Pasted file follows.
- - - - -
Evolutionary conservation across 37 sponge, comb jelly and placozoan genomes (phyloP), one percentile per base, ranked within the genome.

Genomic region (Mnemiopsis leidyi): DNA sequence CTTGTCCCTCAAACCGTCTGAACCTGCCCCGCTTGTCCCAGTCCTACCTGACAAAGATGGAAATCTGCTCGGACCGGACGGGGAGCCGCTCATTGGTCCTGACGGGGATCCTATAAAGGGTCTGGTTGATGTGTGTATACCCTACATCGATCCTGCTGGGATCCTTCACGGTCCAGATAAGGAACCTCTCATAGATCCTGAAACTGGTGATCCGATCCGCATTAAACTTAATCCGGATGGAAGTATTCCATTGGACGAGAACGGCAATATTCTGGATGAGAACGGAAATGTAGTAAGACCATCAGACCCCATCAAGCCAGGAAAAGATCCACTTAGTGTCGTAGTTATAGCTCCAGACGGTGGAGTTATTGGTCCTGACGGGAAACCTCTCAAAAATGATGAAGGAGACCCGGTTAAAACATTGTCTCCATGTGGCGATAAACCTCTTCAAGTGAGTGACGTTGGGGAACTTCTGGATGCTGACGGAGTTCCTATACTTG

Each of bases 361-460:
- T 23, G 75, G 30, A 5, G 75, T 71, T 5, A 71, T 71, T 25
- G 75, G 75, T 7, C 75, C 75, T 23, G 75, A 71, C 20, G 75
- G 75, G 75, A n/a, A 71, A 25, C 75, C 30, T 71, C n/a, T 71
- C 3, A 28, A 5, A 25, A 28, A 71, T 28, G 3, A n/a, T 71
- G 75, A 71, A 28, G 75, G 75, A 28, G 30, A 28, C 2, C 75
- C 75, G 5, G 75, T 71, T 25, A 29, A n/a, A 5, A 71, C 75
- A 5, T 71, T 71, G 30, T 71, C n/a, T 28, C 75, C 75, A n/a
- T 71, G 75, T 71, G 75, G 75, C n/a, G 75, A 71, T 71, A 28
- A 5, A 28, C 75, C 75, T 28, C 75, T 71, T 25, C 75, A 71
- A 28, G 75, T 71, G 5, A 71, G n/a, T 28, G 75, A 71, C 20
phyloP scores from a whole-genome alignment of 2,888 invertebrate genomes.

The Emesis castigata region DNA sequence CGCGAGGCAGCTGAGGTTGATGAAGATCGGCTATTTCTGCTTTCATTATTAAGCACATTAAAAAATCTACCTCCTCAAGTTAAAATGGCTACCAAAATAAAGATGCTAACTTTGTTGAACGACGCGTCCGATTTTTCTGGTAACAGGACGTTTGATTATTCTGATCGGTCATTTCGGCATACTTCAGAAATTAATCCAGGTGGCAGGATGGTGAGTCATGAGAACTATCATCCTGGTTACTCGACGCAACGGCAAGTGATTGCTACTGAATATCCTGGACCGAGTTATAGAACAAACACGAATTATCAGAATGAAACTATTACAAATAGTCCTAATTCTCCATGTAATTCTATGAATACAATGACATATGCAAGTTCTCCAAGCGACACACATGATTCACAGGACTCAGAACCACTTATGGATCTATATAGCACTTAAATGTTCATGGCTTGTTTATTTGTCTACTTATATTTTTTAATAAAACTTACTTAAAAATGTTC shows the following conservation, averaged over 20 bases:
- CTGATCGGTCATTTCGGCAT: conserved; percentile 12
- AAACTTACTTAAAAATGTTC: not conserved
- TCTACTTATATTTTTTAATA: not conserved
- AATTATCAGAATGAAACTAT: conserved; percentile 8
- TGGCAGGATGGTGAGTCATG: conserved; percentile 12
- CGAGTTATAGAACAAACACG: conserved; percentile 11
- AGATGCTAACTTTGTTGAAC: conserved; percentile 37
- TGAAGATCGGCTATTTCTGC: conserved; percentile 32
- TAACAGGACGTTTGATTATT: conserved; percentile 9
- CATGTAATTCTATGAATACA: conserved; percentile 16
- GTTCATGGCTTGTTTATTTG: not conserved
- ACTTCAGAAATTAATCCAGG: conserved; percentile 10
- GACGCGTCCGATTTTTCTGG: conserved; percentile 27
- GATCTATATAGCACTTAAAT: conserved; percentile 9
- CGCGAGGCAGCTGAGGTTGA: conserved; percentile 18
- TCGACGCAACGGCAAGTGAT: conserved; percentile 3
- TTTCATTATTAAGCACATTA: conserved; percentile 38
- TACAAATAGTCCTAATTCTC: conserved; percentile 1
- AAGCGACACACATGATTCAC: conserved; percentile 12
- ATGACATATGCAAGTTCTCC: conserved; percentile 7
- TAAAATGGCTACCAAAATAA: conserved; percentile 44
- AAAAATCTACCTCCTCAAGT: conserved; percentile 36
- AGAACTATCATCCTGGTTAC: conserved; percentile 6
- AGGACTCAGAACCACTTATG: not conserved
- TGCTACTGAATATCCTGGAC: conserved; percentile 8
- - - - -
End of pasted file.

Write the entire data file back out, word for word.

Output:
Evolutionary conservation across 37 sponge, comb jelly and placozoan genomes (phyloP), one percentile per base, ranked within the genome.

Genomic region (Mnemiopsis leidyi): DNA sequence CTTGTCCCTCAAACCGTCTGAACCTGCCCCGCTTGTCCCAGTCCTACCTGACAAAGATGGAAATCTGCTCGGACCGGACGGGGAGCCGCTCATTGGTCCTGACGGGGATCCTATAAAGGGTCTGGTTGATGTGTGTATACCCTACATCGATCCTGCTGGGATCCTTCACGGTCCAGATAAGGAACCTCTCATAGATCCTGAAACTGGTGATCCGATCCGCATTAAACTTAATCCGGATGGAAGTATTCCATTGGACGAGAACGGCAATATTCTGGATGAGAACGGAAATGTAGTAAGACCATCAGACCCCATCAAGCCAGGAAAAGATCCACTTAGTGTCGTAGTTATAGCTCCAGACGGTGGAGTTATTGGTCCTGACGGGAAACCTCTCAAAAATGATGAAGGAGACCCGGTTAAAACATTGTCTCCATGTGGCGATAAACCTCTTCAAGTGAGTGACGTTGGGGAACTTCTGGATGCTGACGGAGTTCCTATACTTG

Each of bases 361-460:
- T 23, G 75, G 30, A 5, G 75, T 71, T 5, A 71, T 71, T 25
- G 75, G 75, T 7, C 75, C 75, T 23, G 75, A 71, C 20, G 75
- G 75, G 75, A n/a, A 71, A 25, C 75, C 30, T 71, C n/a, T 71
- C 3, A 28, A 5, A 25, A 28, A 71, T 28, G 3, A n/a, T 71
- G 75, A 71, A 28, G 75, G 75, A 28, G 30, A 28, C 2, C 75
- C 75, G 5, G 75, T 71, T 25, A 29, A n/a, A 5, A 71, C 75
- A 5, T 71, T 71, G 30, T 71, C n/a, T 28, C 75, C 75, A n/a
- T 71, G 75, T 71, G 75, G 75, C n/a, G 75, A 71, T 71, A 28
- A 5, A 28, C 75, C 75, T 28, C 75, T 71, T 25, C 75, A 71
- A 28, G 75, T 71, G 5, A 71, G n/a, T 28, G 75, A 71, C 20
phyloP scores from a whole-genome alignment of 2,888 invertebrate genomes.

The Emesis castigata region DNA sequence CGCGAGGCAGCTGAGGTTGATGAAGATCGGCTATTTCTGCTTTCATTATTAAGCACATTAAAAAATCTACCTCCTCAAGTTAAAATGGCTACCAAAATAAAGATGCTAACTTTGTTGAACGACGCGTCCGATTTTTCTGGTAACAGGACGTTTGATTATTCTGATCGGTCATTTCGGCATACTTCAGAAATTAATCCAGGTGGCAGGATGGTGAGTCATGAGAACTATCATCCTGGTTACTCGACGCAACGGCAAGTGATTGCTACTGAATATCCTGGACCGAGTTATAGAACAAACACGAATTATCAGAATGAAACTATTACAAATAGTCCTAATTCTCCATGTAATTCTATGAATACAATGACATATGCAAGTTCTCCAAGCGACACACATGATTCACAGGACTCAGAACCACTTATGGATCTATATAGCACTTAAATGTTCATGGCTTGTTTATTTGTCTACTTATATTTTTTAATAAAACTTACTTAAAAATGTTC shows the following conservation, averaged over 20 bases:
- CTGATCGGTCATTTCGGCAT: conserved; percentile 12
- AAACTTACTTAAAAATGTTC: not conserved
- TCTACTTATATTTTTTAATA: not conserved
- AATTATCAGAATGAAACTAT: conserved; percentile 8
- TGGCAGGATGGTGAGTCATG: conserved; percentile 12
- CGAGTTATAGAACAAACACG: conserved; percentile 11
- AGATGCTAACTTTGTTGAAC: conserved; percentile 37
- TGAAGATCGGCTATTTCTGC: conserved; percentile 32
- TAACAGGACGTTTGATTATT: conserved; percentile 9
- CATGTAATTCTATGAATACA: conserved; percentile 16
- GTTCATGGCTTGTTTATTTG: not conserved
- ACTTCAGAAATTAATCCAGG: conserved; percentile 10
- GACGCGTCCGATTTTTCTGG: conserved; percentile 27
- GATCTATATAGCACTTAAAT: conserved; percentile 9
- CGCGAGGCAGCTGAGGTTGA: conserved; percentile 18
- TCGACGCAACGGCAAGTGAT: conserved; percentile 3
- TTTCATTATTAAGCACATTA: conserved; percentile 38
- TACAAATAGTCCTAATTCTC: conserved; percentile 1
- AAGCGACACACATGATTCAC: conserved; percentile 12
- ATGACATATGCAAGTTCTCC: conserved; percentile 7
- TAAAATGGCTACCAAAATAA: conserved; percentile 44
- AAAAATCTACCTCCTCAAGT: conserved; percentile 36
- AGAACTATCATCCTGGTTAC: conserved; percentile 6
- AGGACTCAGAACCACTTATG: not conserved
- TGCTACTGAATATCCTGGAC: conserved; percentile 8